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Mr. Burstow: I seek clarification. Is the hon. Gentleman advancing the view that personal care, like nursing care, should be free? Can he explain why his Front-Bench team, who in opposition took that measure through in the last Parliament, did not pick it up and did not deal with the complications of the Government's free nursing care scheme?

Mr. Burns: We fully support the provision of free nursing care, as we did before the last general election.

Dr. Evan Harris: Not personal care?

Mr. Burns: No, free nursing care. Like the Government, we also said at the last general election that we would not give a commitment to free personal care. We fought the last election on that policy, and so did the Government. I know the Liberal Democrats had a different view, but I am stating the policy on which we fought the last general election.

Far too many people feel that they have been let down over the free nursing care promise, which has not lived up to expectations. The Government wring their hands

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and will not accept evidence that any constituency MP is more than familiar with, especially if they live in the south-west, the south-east or the eastern region. They see homes closing down and being sold off for other endeavours. Homes are under tremendous financial, bureaucratic and administrative pressures. They are desperately trying to provide the highest standards of care for their residents.

We all support the idea of more provision of domiciliary care for people for whom it is a viable and rational option, so that they can remain in the security and familiarity of their own homes. However, there is a crisis, as the title of the debate on the Order Paper shows. It would be far better for the elderly of this country if the Government recognised the arguments and did more to help alleviate the problem, rather than pretend that it does not exist or that it will merely fade away.

8.17 pm

Mr. David Hinchliffe (Wakefield): I welcome the debate. I shall probably break the consensus that has existed so far. I do not subscribe to the view that the success of community care policies can be evaluated on the basis of the number of beds in private care homes. I worked in the care sector for many years, including in care homes. My mother ended up in a care home, and that was the worst experience of my life. I do not want to end up in a care home. I think that we can do a damn sight better for our elderly people than sticking them in institutional care. As the Minister implied, it is about time that we showed vision and courage by moving in a more radical direction.

I felt depressed when I listened to the criticisms of the Government, which were almost wholly based on the decline in the number of care beds. If community care is working, of course there will be a decline in the number of care beds. Reference has been made to people such as Sheila Scott, the chairman of the National Care Homes Association, and others whom I have known for a long time. I probably know more private care home owners than most hon. Members, and I have never known any who have been poor. Someone somewhere is making money out of the sector. I have not seen them walking away from the private care sector.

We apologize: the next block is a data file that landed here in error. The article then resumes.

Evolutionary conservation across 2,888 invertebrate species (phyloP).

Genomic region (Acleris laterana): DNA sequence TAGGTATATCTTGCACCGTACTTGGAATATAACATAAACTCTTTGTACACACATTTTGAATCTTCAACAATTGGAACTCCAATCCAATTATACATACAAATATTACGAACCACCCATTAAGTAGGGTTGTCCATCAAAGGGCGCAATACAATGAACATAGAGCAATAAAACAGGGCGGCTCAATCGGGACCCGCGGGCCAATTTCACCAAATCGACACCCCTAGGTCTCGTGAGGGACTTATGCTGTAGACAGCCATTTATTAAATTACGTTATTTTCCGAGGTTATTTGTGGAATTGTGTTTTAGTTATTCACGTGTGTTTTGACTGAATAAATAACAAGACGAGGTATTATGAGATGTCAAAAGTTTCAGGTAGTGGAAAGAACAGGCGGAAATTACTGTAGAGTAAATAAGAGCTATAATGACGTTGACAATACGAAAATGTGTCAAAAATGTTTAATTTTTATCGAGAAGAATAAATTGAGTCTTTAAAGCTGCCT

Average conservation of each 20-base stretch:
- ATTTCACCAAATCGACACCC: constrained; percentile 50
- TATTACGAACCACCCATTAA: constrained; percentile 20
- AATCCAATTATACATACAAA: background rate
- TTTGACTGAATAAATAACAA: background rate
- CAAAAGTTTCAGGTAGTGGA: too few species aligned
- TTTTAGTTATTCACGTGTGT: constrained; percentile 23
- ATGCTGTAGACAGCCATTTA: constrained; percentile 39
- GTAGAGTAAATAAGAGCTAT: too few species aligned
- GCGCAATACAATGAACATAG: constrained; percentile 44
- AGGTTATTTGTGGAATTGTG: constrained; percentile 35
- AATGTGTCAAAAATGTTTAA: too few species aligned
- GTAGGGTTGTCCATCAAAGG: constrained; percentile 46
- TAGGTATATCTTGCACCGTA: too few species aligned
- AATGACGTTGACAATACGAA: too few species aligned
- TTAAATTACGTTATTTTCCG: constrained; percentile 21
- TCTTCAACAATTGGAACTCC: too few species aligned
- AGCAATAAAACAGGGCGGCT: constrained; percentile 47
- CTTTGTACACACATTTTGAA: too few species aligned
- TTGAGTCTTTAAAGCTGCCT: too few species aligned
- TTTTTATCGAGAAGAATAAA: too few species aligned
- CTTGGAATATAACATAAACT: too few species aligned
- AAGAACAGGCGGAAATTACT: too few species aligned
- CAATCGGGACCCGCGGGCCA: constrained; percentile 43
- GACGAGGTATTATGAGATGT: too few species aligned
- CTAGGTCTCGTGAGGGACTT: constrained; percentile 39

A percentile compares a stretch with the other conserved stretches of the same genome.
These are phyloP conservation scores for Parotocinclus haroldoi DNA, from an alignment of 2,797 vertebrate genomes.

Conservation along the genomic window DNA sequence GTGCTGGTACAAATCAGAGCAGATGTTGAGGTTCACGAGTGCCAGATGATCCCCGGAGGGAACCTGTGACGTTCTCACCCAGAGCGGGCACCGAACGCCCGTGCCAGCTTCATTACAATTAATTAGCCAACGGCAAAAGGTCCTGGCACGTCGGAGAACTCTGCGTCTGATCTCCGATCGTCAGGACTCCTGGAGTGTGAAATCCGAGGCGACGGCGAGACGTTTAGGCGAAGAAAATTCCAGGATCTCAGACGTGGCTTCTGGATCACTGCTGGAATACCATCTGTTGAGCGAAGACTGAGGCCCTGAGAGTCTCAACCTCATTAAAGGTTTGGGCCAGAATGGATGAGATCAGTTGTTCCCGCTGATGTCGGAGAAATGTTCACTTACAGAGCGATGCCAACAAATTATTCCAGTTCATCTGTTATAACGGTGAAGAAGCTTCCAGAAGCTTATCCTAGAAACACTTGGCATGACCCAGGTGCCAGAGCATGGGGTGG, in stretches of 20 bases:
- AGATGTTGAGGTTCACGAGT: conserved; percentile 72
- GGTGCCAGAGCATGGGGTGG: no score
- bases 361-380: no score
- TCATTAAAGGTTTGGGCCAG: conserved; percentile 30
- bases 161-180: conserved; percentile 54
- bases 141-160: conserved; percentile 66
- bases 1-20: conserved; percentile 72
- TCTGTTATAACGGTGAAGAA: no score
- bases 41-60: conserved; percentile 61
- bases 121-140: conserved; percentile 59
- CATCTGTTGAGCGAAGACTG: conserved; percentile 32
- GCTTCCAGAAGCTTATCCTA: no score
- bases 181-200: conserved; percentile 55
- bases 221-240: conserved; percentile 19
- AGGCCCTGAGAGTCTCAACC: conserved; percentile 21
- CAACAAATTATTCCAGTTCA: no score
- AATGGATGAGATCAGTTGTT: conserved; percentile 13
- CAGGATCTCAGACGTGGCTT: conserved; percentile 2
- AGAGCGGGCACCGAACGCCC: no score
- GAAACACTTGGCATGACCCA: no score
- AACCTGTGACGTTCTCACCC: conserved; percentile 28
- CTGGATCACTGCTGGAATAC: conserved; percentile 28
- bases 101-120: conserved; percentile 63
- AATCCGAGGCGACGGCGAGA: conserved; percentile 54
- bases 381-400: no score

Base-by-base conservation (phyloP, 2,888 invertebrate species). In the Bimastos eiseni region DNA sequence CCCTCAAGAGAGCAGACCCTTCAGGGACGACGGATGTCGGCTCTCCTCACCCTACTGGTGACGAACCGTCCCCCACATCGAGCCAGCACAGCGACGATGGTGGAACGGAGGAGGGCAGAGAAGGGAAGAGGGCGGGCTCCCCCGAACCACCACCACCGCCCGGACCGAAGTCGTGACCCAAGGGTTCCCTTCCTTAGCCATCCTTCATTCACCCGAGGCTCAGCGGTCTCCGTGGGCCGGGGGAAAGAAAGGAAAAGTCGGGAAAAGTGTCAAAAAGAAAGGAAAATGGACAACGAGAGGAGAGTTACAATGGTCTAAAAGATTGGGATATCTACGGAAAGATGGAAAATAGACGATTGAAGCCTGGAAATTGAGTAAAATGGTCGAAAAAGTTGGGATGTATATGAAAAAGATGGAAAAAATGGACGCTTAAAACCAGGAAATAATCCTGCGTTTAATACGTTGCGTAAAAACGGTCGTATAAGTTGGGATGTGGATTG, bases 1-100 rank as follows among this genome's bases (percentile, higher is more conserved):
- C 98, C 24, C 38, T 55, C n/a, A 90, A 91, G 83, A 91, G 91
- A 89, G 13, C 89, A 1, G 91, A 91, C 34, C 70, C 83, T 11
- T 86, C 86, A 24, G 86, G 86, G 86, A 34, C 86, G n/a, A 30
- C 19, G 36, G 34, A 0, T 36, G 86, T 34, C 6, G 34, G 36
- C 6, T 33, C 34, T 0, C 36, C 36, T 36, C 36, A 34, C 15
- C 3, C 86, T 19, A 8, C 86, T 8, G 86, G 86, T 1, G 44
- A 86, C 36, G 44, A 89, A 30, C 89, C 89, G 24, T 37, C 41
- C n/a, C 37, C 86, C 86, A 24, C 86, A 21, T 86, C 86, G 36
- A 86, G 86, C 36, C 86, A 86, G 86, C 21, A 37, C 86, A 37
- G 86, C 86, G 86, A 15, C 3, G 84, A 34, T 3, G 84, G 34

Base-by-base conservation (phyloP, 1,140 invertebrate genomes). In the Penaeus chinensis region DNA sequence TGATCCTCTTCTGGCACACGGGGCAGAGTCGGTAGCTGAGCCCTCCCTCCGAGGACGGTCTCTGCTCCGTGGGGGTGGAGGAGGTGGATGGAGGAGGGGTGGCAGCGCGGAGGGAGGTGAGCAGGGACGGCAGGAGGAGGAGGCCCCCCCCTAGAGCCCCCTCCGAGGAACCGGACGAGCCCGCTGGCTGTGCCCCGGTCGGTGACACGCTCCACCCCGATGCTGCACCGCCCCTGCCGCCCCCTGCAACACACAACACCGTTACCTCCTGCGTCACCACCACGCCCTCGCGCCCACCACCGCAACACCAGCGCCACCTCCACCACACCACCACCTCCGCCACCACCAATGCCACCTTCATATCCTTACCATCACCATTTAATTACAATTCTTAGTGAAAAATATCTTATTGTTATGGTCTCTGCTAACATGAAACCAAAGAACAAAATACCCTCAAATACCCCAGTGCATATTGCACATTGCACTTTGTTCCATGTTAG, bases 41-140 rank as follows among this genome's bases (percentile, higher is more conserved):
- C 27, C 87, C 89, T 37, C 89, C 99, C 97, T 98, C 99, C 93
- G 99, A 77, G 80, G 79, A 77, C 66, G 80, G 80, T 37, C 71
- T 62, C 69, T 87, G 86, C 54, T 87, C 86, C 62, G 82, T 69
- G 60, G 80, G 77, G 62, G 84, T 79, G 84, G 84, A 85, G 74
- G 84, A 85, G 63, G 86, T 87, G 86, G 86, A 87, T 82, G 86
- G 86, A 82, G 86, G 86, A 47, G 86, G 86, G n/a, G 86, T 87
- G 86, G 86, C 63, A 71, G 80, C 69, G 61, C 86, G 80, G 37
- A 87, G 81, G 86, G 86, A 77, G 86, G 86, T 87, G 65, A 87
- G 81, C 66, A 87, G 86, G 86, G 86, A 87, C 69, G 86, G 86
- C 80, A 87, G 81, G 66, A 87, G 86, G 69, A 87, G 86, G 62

I want to explore key areas that have not been touched on so far. I was surprised that the hon. Member for Sutton and Cheam (Mr. Burstow) did not mention the structural problems that have occurred as a result of the split between health and social care since the 1940s, which is a major area. I understood that Liberal Democrat policy was to do something radical about that, but perhaps they have moved away from that position.

Somebody mentioned the National Assistance Act 1948, which set out local government services that were to be means-tested. There was also the National Health Service Act 1946, under which care was to be free. Since then, we have had difficulties in matching up the two parallel systems. In 1974, the Conservative Government moved more elements of local government health care into the health service, complicating matters even further. I worked in social services at that time, so I am aware of the difficulties involved in getting the two elements of the care system to work closely together.

We have talked about the royal commission on long-term care, which was proposed by the Labour party when I was a Front-Bench spokesman on community care

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policy. I claim no credit for the proposal, because it was the idea of my right hon. Friend the present Home Secretary, who is a good friend. It was right to try to develop a consensus on the direction that the long-term care of the elderly should take. Personally, I believe that the conclusion in the majority report was correct. The split between nursing and social care is unsustainable, and nobody has managed to define the two types of care. At the moment, the definition of nursing care is anything that a nurse does. What absolute nonsense. I think that the definition will be challenged in law; it is impractical and it will not last very long.

My Government have made tremendous progress on community care, and I concur with much of what the Minister has said. I fully and actively support many of the Government's reforms, but I do not believe that we yet have the right policy to tackle the divide between personal and nursing care. We will have to revisit that matter. I would go further and tackle the separate structures for health care and for social care. I do not want to rehearse arguments that I have been making for many years about having a common system delivering health and social care, but until we get that we will have problems.